Whilst PepsiCo has in the past been one of a number of other brand owners to aim for a 100% bio-PET rigid plastic container, but backed away due to unfavourable scale economies that prevailed six years ago, principal scientist Sandeep Kulkarni has higher hopes for the adoption of a bio-based solution on the flexibles side of its business. ‘At this point of time, a lot of our packaging is recyclable; the PET beverage bottles of course, and in terms of weight constituting the most part of our packaging. However with our snacks products, those films have been non-recyclable or biodegradable for the most part. To address that we’ve been focusing upon PHB (polyhydroxybutyrate), which is being developed in partnership with Danimer Scientific. I can also confirm that we’re aiming for 100% of our total packaging to be recyclable, compostable or degradable by 2025.’
It’s an aspiration that likewise is backed by considerable leverage. PepsiCo’s company Walkers Crisps accounts for 50% of the 240 million packs – from ready salted to new flavours such as lime and black pepper – consumed each week in the UK alone. That’s a lot of flexible packaging that could soon be made out of PHB, with positive environmental messaging printed all over it that the rest of the category is sure to want also cash in on.
The brand owner to arguably make the greatest impact on the conference delegates was Marks & Spencer, whose senior food packaging technologist Kevin Vyse announced its intention to reduce the current reliance upon three different polymers down to just the one by 2025. ‘As part of Plan A 2025 we’ve set a bold goal to be a zero-waste business across all that we do. This includes designing our products and packaging that underpin the creation of a circular economy in the markets we serve – and that’s why we’re looking seriously at how we can use bio-based sourced feedstock with this programme.’
Whilst declining to be drawn on which polymer M&S might elect, Mr Vyse made a point of singling out the advances being made towards a commercialised PEF; not just as an alternative to PET for rigid structures, but also speculating of its potential viability as a flexible packaging solution – a possibility also flagged up by Patrick Schiffers, who confirmed that M&S was one of the companies with which Synvina was in discussion.
Similarly, whilst Mr Vyse declined to commit whole-heartedly to a bio-based-only future, there was little to doubt where the retailer’s food packaging team’s main focus of attention was being directed. ‘We want to be transparent and local. We want to open the door and let the customer see what we’re doing for the business and for the community. That includes being absolutely straightforward about the use of materials that we have in our supply chain.’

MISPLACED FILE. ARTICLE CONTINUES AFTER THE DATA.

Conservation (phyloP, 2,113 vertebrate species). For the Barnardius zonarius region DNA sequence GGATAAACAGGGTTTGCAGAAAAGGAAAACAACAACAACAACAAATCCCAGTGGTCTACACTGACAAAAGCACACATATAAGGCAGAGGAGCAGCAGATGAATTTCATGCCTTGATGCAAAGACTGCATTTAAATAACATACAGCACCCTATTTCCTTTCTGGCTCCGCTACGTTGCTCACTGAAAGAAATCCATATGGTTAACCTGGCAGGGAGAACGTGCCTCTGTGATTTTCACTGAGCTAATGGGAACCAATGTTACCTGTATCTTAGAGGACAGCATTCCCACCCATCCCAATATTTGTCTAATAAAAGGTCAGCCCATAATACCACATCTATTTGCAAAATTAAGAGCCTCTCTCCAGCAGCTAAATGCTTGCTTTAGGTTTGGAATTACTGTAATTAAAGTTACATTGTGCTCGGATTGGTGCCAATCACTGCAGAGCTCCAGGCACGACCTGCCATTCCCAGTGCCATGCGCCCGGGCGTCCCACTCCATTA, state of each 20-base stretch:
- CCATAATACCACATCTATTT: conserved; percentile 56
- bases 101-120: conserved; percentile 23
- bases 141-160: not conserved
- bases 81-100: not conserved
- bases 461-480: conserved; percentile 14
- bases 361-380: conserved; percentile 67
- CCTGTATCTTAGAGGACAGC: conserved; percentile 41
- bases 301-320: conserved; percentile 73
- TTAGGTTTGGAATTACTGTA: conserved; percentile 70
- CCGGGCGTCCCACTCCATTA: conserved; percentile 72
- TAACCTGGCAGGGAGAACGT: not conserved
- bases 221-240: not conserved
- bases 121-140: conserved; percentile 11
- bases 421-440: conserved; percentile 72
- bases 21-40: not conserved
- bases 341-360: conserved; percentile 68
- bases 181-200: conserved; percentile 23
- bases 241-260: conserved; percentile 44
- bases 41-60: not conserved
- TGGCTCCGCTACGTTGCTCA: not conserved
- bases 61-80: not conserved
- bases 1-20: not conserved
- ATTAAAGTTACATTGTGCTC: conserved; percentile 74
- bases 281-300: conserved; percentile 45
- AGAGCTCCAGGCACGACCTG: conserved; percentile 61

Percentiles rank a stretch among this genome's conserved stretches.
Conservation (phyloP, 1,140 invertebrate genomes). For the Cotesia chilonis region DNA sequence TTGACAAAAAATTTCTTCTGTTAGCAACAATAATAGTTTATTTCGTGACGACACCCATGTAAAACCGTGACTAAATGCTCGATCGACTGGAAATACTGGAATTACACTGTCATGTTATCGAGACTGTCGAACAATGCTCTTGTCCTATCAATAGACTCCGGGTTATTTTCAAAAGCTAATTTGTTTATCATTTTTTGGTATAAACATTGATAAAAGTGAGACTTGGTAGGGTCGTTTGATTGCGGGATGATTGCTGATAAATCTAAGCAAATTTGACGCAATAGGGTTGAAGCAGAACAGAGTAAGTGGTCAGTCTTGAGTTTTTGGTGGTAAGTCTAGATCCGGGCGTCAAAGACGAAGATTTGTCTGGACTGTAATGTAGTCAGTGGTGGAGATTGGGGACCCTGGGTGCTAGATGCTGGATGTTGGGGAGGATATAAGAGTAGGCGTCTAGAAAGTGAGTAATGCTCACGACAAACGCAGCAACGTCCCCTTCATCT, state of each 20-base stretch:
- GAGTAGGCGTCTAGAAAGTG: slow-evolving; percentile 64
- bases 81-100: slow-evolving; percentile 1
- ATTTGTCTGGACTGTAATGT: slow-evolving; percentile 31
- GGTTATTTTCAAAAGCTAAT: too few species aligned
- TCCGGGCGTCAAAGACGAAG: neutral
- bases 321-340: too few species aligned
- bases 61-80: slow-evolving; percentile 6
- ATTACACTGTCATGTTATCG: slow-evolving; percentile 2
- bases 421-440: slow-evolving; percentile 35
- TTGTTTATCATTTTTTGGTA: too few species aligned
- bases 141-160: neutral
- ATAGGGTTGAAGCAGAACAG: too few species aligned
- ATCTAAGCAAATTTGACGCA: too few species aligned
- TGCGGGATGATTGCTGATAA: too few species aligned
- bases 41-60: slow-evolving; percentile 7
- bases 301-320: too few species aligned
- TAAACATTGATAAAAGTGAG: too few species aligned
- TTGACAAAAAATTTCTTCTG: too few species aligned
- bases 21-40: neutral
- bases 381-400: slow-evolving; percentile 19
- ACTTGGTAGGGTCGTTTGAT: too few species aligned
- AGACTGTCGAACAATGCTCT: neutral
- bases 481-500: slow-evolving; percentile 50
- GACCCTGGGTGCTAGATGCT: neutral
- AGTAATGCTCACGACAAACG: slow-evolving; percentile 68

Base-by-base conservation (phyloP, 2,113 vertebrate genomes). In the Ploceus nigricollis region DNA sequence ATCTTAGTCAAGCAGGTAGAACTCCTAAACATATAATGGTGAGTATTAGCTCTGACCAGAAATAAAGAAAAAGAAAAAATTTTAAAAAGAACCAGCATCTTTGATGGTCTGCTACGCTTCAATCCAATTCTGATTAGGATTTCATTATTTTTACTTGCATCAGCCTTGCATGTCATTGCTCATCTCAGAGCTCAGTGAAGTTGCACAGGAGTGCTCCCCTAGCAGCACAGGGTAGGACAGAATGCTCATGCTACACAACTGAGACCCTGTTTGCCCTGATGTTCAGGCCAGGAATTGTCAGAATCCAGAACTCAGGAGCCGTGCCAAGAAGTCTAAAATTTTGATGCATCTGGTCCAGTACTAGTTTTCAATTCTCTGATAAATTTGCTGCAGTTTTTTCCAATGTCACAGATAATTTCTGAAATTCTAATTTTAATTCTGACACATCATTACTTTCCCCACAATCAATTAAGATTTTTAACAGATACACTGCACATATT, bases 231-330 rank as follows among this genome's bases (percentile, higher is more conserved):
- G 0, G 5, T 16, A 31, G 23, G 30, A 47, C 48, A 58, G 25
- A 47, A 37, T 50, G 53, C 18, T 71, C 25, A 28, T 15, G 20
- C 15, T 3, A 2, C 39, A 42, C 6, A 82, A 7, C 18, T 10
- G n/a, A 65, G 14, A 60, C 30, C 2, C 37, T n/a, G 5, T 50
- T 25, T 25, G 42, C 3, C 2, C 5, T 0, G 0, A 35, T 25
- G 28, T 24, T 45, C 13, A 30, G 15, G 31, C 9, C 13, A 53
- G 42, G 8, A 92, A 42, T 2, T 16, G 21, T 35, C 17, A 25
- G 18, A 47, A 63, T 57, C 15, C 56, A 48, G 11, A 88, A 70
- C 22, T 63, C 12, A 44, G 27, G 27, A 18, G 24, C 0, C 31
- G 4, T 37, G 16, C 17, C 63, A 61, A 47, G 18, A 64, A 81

Also commanding attention from the conference podium were Kuraray, which has combined its proprietary starch-derived biopolymer with a bio-PBS sealant layer to develop the multi-layer Plantic CF compostable high-barrier solution that can be laminated to virtually any flexible packaging application.
Most innovative bio-based solution demonstrated during the conference was the French-developed Lactips water-soluble thermoplastic pellets derived from milk waste deemed unsuitable for human consumption. Providing better gas impermeability than a standard EVOH/EVA structure, it is also claimed to be the ‘most quickly biodegradable plastic in the world’ by fully composting within just 17 minutes in cold water. The polymer has already been adopted by a French detergent brand.
A note of caution over terminology in everyday use in the bio-based sector was sounded by Michigan State University professor Ramani Narayan; not least in confusing biodegradable with compostable. ‘Everything is biodegradable given time and the right environment. Industrial compostability quite simply qualifies the term; it puts the boundaries around biodegradability to enable the term to be used in the market place. It’s not the recognised bioplastics industry that’s getting this wrong; it’s those organisations with products that are not totally compostable or even biodegradable. We are claiming compostable plastics, but if these along with the food and other stuff don’t end up in the appropriate systems and aren’t assimilated by the necessary micro-organisms, then this will come back to haunt us.’